First, the good news: UM’s newly unionized workers have a new contract with a 30% pay increase and improved healthcare plans. The new contract takes effect next week. The UM contract is causing other local employers, notably FIU, to re-evaluate their employment agreements. The Miami Herald offered this summary of the new UM contract:
The 400 Unicco workers at University of Miami would be guaranteed minimum hourly rates ranging from $8.55 to $10.80 as part of their union-negotiated contract, which runs from Sept. 1 through Aug. 31, 2010. They would also get:
- Raises: Sept. 1, 25 cents an hour. In September 2007, 40 cents an hour. In 2008 and 2009, 50 cents an hour each year.
- Healthcare: VISTA Healthcare program will cost employees $13 for individual coverage. Family coverage will cost more than $500 a month.
- Other: One to three weeks of vacation, three personal days, nine holidays.
Further details at the picketline blog (now brought to you in horrible pink background — what were they thinking? — certain to evoke subliminal associations with pinkos and the like…)
The bad news is that we’re learning more about how UM handled student discipline cases arising out of strike support activities, and the allegations are not pretty. Prof. Jane Connolly has written two open letters describing what she knows about the process in two cases. They’re available at picketline blog, but I’m going to reprint them in full because they claims of self-dealing and fundamental unfairness by the UM administration are serious — and reflect what I’ve head elsewhere. I hope the UM administration has a good response to these charges, other than the oft-repeated claim that its rules give it the discretion to do what it did, but I have yet to hear such a response.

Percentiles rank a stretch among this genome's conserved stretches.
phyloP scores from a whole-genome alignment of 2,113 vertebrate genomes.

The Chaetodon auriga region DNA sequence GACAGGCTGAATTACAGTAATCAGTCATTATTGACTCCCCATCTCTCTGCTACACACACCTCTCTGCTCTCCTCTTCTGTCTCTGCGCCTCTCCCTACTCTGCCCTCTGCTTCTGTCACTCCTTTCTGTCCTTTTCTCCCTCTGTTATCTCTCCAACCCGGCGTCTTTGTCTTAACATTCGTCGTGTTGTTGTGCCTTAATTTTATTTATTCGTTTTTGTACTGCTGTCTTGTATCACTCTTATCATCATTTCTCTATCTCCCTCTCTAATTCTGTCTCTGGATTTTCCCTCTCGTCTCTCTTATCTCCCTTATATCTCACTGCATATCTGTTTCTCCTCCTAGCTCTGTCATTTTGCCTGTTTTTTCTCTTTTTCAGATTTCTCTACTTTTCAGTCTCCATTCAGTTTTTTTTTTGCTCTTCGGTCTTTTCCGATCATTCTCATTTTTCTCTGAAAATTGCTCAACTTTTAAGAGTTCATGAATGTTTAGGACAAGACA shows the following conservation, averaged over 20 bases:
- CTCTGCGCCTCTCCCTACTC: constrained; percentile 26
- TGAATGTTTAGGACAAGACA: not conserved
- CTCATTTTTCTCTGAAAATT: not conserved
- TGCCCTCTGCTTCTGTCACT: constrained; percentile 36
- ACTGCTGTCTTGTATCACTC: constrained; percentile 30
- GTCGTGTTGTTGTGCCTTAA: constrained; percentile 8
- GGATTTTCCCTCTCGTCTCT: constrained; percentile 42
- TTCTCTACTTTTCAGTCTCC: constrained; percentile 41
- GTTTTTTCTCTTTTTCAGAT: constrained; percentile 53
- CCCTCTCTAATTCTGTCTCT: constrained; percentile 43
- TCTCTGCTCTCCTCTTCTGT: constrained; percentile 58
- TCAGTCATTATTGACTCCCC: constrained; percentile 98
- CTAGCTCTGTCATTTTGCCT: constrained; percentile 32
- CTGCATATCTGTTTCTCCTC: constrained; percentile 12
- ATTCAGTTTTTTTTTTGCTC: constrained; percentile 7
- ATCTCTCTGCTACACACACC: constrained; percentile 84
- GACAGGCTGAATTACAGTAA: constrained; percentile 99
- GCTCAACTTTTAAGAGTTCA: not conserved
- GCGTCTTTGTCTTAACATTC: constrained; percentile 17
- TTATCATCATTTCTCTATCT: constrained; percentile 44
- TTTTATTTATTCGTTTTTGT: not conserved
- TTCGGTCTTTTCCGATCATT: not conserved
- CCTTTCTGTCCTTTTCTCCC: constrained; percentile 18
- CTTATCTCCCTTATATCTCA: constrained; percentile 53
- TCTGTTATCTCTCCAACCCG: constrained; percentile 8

Text of two letters by Prof. Jane Connolly:
I met this morning with Katharine Westaway, a graduate student who has been subjected to disciplinary action by the administration. She shared with me her concerns about the status of free speech for students on campus and the significance of this summer’s disciplinary actions for students in the future. With Ms Westaway’s permission, I share with you her experiences and concerns.
Ms Westaway, an MA student in English, is a senator in the Graduate Student Association. A week before receiving her summons, she was informed by James Fatzinger, Assistant Dean of Students, that she had been selected to serve on the honor council. (Does anyone besides Ms Westaway and me find this appointment ironic, given that she would soon face disciplinary charges at the time and that Mr. Fatzinger would subsequently serve as the judge for her hearing?) Since she would be away from campus for the entire summer and traveling for a portion of it, Ms. Westaway requested that her hearing be postponed until the fall. In this way, she could attend, present witnesses and be judged by a jury of her peers. As with all such requests, she was denied. On 29 June, while attending a program at Johns Hopkins, Ms Westaway participated in a “hearing” telephonically. I use quotation marks as it is clear that very little was actually *heard* by the administration in this or any other case.